Another Cycle Oregon comes to a close
Last Post 09/15/2013 02:20 PM by 79 pmooney. 0 Replies.
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79pmooney

Posts:1175

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09/15/2013 02:20 PM
Arrived home last night after another week in that different world of Cycle Oregon.  This year it was in the southeast corner of the state, starting in John Day, spending a night in Burns, then two nights and the rest day (which turned out to be a true rest as the optional ride was blocked by a cattle drive!) in Diamond, Crane, Seneca and home.  This was familiar ground do many as it was done a few years ago and so, passed up.  Also it was the probably the second flattest ad easiest CO in its 26 year history.

But what great riding!  Great roads, about half with basically zero traffic.  Wonderful country; different slices of the great American west, some with water, some without.  Clean, clean air, like nothing I have ever experienced before.  So few people that we saw the same the local volunteers, especially the kids who served up breakfast and handled out bags at several different stops.  (The "town" of Diamond, our layover location, had a population of 5.  Most of the volunteers came from Crane, population 75.)  A young woman carried my bag and I by ATV to my campsite in Diamond.  She said she played basketball, volleyball and, dropping her voice, track.  I asked her about track and she lit up.  I learned days later from the football coach that this quiet sophomore' family owned the ranch we stayed on and the she was this great kid willing to roll up her sleeves and work hard, that she was good in track and would be a find for some lucky man.

The riding; a lot of flat, some very straight roads that went on for miles, especially on day two.  Days one and two opened up with long climbs that went on for miles climbing 3000 and 2000 feet but were not steep.  Day three was flat.  HTe rest day had as promised mile and a half of 9% but the cattle prevented that.  Five was flat again and only forty miles unless yhou added the 45 mile option.  Day six had 4000 feet.  Day seven had a 900 foot climb with some 7% grades, then a 2500 foot descent to die for.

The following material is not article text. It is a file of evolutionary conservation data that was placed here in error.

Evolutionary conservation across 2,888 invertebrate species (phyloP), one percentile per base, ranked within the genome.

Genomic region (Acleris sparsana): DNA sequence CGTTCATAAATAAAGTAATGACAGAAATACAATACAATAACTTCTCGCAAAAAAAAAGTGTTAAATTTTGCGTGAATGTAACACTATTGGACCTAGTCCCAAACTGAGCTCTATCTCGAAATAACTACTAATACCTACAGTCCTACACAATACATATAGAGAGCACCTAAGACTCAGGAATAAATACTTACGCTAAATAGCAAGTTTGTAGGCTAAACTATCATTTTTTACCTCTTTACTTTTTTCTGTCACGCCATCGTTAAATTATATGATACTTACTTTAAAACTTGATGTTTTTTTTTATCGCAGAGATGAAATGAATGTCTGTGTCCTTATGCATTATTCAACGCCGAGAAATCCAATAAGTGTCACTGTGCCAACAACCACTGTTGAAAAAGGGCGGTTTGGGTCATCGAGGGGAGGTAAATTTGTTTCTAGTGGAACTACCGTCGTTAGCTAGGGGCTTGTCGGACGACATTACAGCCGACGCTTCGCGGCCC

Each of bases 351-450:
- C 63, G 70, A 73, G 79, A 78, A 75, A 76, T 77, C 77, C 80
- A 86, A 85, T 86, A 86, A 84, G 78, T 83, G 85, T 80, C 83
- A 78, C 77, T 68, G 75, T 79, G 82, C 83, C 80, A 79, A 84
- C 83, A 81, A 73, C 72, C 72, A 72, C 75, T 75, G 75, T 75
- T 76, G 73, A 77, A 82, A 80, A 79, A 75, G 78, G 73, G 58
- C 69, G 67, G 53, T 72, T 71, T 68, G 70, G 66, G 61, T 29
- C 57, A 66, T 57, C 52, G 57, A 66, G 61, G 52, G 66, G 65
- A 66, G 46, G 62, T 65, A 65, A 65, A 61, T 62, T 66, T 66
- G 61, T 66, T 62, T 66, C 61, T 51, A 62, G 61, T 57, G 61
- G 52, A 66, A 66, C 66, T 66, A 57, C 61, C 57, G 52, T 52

I knew I was not in very good form gong in so I paced myself on the first two day's climbs.  Day 3, the miles of flat, I rode a medium pace until I got behind two tandems, then a bunch of miles flew by!  The short rest day option I tried to close a minute on a paceline, did not suceed but got my upper zone work in.  By day 5, my motor was working pretty well, ene with headwinds.  The option was basically a square 11 miles on a side.  Downwind, cross, upwind, cross.  I rode alone until a passed a strong rider my age at the beginnig of the upwind leg who got on my wheel.  I was stronge; he kept taking pulls that were too long.  I kept telling him to take shorter pulls.  We stopped at the next corner and I explained to him the concept that in a paceline, the speed is to be considered sacred; that anyone is welcome as long as the do nothing to disrupt that speed and that each rider should pull off the lead before they have slowed or tired.  I think he got it and will be a little wiser and and an asset to the line next time.

Day 6 had some real climbing including the steepest yet.  First hill was three miles upwind on a highway.  I was going OK but got passed by a woman.  Took her wheel and with no shame, followed her to the top.  It was great,  She had a motor and spent 3/4s of the time out of the saddle.  At the top/rest stop we chatted.  I thanked her for the wheel and commented she had good form,  She was happy to hear that, was impressed I stayed with her and told me she had been riding 6 years and had a recent hip replacement!  Wow!  I told her that I love seeing women who could out climb me.  On the second hill, the hardest yet, I paced myself and stayed well out of redline.

Day 7 had the one hill, only 900 feet but some 7.5%  Two and one half miles, a slight drop, then an easier mile.  I did the first at redline, full deep breathing and in the perfect gear (28 x 19. 18. 17).  Fun!  A whoop for joy at the top!  The next mile, I couldn't get my heartrate as high, but that was OK.  Then the descent.  10 miles of 5% average.  Mix of straights and winding.  In and out of trees.  Some great views with he scenery changing a lot.  No traffic at all.  Good pavement all the way.  Bike was perfect.  Wheels were perfect.  Rubber was perfect.  So much fun my cheeks were getting tired!

Then 20 miles of near flat back to the starting point.  Beautiful, kinda sad, the end to a magic week.  I was gong to hang around until the 4:00 bus back to Portland, but they had space on the 2:00 so I took it, got a second row aisle seat with a great view forward next to a woman who had no interest in conversation.  A friend met me at the Portland airport Sheraton and it was back to the real world.  It started raining hard as I was typing this.

Ben


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